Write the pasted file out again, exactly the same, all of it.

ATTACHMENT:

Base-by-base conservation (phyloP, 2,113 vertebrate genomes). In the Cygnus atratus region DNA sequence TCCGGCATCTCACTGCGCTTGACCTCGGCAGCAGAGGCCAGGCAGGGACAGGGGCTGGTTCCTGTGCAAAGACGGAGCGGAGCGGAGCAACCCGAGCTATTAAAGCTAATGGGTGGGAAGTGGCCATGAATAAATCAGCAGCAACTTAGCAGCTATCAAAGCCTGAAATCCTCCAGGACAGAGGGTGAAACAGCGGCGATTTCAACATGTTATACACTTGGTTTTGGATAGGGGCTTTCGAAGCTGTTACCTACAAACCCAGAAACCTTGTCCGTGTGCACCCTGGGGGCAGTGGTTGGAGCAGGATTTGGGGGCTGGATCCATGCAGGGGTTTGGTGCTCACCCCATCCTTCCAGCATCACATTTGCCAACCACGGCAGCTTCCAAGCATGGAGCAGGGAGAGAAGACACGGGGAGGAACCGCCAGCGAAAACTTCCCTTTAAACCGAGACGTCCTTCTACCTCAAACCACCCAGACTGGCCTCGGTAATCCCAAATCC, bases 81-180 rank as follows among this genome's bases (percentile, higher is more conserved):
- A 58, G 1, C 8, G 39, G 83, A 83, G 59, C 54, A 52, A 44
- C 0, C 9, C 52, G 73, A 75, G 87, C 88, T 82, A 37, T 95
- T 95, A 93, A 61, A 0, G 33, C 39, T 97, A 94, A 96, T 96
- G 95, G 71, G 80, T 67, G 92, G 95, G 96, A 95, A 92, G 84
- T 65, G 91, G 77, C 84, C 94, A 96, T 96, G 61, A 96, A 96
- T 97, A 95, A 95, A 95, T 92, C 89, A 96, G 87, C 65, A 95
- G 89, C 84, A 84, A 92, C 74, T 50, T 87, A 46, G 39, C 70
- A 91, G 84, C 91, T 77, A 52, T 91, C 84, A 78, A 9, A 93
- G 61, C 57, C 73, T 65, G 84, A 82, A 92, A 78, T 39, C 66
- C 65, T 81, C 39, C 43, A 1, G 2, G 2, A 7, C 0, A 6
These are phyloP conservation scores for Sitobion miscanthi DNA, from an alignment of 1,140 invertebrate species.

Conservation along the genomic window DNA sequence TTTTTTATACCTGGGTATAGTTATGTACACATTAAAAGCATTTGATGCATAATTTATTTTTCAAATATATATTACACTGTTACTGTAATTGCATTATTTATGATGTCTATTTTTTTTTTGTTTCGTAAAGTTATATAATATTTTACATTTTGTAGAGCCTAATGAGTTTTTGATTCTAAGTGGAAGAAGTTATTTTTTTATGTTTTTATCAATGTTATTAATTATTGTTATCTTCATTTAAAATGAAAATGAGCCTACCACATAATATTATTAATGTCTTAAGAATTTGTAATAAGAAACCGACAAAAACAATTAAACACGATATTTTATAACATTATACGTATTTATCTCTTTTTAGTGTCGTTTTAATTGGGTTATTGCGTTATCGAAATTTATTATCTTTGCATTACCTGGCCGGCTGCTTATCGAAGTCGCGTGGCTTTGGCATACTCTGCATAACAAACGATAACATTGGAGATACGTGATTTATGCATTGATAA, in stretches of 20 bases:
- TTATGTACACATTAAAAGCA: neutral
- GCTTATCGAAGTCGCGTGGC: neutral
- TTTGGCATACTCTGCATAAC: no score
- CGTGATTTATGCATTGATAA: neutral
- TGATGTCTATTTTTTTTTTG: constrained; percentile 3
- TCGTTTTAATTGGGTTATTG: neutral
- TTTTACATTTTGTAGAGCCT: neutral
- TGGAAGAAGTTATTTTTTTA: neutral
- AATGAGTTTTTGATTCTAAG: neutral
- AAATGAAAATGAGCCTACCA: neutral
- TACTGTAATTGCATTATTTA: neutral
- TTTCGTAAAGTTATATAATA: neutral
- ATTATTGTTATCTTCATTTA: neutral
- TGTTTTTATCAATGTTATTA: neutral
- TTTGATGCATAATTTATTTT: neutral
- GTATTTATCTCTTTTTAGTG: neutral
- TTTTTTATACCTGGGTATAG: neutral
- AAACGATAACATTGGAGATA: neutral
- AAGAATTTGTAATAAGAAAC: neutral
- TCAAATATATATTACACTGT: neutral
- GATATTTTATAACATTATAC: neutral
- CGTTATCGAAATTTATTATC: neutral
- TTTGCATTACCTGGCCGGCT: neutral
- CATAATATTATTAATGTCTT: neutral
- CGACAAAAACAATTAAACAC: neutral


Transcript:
Base-by-base conservation (phyloP, 2,113 vertebrate genomes). In the Cygnus atratus region DNA sequence TCCGGCATCTCACTGCGCTTGACCTCGGCAGCAGAGGCCAGGCAGGGACAGGGGCTGGTTCCTGTGCAAAGACGGAGCGGAGCGGAGCAACCCGAGCTATTAAAGCTAATGGGTGGGAAGTGGCCATGAATAAATCAGCAGCAACTTAGCAGCTATCAAAGCCTGAAATCCTCCAGGACAGAGGGTGAAACAGCGGCGATTTCAACATGTTATACACTTGGTTTTGGATAGGGGCTTTCGAAGCTGTTACCTACAAACCCAGAAACCTTGTCCGTGTGCACCCTGGGGGCAGTGGTTGGAGCAGGATTTGGGGGCTGGATCCATGCAGGGGTTTGGTGCTCACCCCATCCTTCCAGCATCACATTTGCCAACCACGGCAGCTTCCAAGCATGGAGCAGGGAGAGAAGACACGGGGAGGAACCGCCAGCGAAAACTTCCCTTTAAACCGAGACGTCCTTCTACCTCAAACCACCCAGACTGGCCTCGGTAATCCCAAATCC, bases 81-180 rank as follows among this genome's bases (percentile, higher is more conserved):
- A 58, G 1, C 8, G 39, G 83, A 83, G 59, C 54, A 52, A 44
- C 0, C 9, C 52, G 73, A 75, G 87, C 88, T 82, A 37, T 95
- T 95, A 93, A 61, A 0, G 33, C 39, T 97, A 94, A 96, T 96
- G 95, G 71, G 80, T 67, G 92, G 95, G 96, A 95, A 92, G 84
- T 65, G 91, G 77, C 84, C 94, A 96, T 96, G 61, A 96, A 96
- T 97, A 95, A 95, A 95, T 92, C 89, A 96, G 87, C 65, A 95
- G 89, C 84, A 84, A 92, C 74, T 50, T 87, A 46, G 39, C 70
- A 91, G 84, C 91, T 77, A 52, T 91, C 84, A 78, A 9, A 93
- G 61, C 57, C 73, T 65, G 84, A 82, A 92, A 78, T 39, C 66
- C 65, T 81, C 39, C 43, A 1, G 2, G 2, A 7, C 0, A 6
These are phyloP conservation scores for Sitobion miscanthi DNA, from an alignment of 1,140 invertebrate species.

Conservation along the genomic window DNA sequence TTTTTTATACCTGGGTATAGTTATGTACACATTAAAAGCATTTGATGCATAATTTATTTTTCAAATATATATTACACTGTTACTGTAATTGCATTATTTATGATGTCTATTTTTTTTTTGTTTCGTAAAGTTATATAATATTTTACATTTTGTAGAGCCTAATGAGTTTTTGATTCTAAGTGGAAGAAGTTATTTTTTTATGTTTTTATCAATGTTATTAATTATTGTTATCTTCATTTAAAATGAAAATGAGCCTACCACATAATATTATTAATGTCTTAAGAATTTGTAATAAGAAACCGACAAAAACAATTAAACACGATATTTTATAACATTATACGTATTTATCTCTTTTTAGTGTCGTTTTAATTGGGTTATTGCGTTATCGAAATTTATTATCTTTGCATTACCTGGCCGGCTGCTTATCGAAGTCGCGTGGCTTTGGCATACTCTGCATAACAAACGATAACATTGGAGATACGTGATTTATGCATTGATAA, in stretches of 20 bases:
- TTATGTACACATTAAAAGCA: neutral
- GCTTATCGAAGTCGCGTGGC: neutral
- TTTGGCATACTCTGCATAAC: no score
- CGTGATTTATGCATTGATAA: neutral
- TGATGTCTATTTTTTTTTTG: constrained; percentile 3
- TCGTTTTAATTGGGTTATTG: neutral
- TTTTACATTTTGTAGAGCCT: neutral
- TGGAAGAAGTTATTTTTTTA: neutral
- AATGAGTTTTTGATTCTAAG: neutral
- AAATGAAAATGAGCCTACCA: neutral
- TACTGTAATTGCATTATTTA: neutral
- TTTCGTAAAGTTATATAATA: neutral
- ATTATTGTTATCTTCATTTA: neutral
- TGTTTTTATCAATGTTATTA: neutral
- TTTGATGCATAATTTATTTT: neutral
- GTATTTATCTCTTTTTAGTG: neutral
- TTTTTTATACCTGGGTATAG: neutral
- AAACGATAACATTGGAGATA: neutral
- AAGAATTTGTAATAAGAAAC: neutral
- TCAAATATATATTACACTGT: neutral
- GATATTTTATAACATTATAC: neutral
- CGTTATCGAAATTTATTATC: neutral
- TTTGCATTACCTGGCCGGCT: neutral
- CATAATATTATTAATGTCTT: neutral
- CGACAAAAACAATTAAACAC: neutral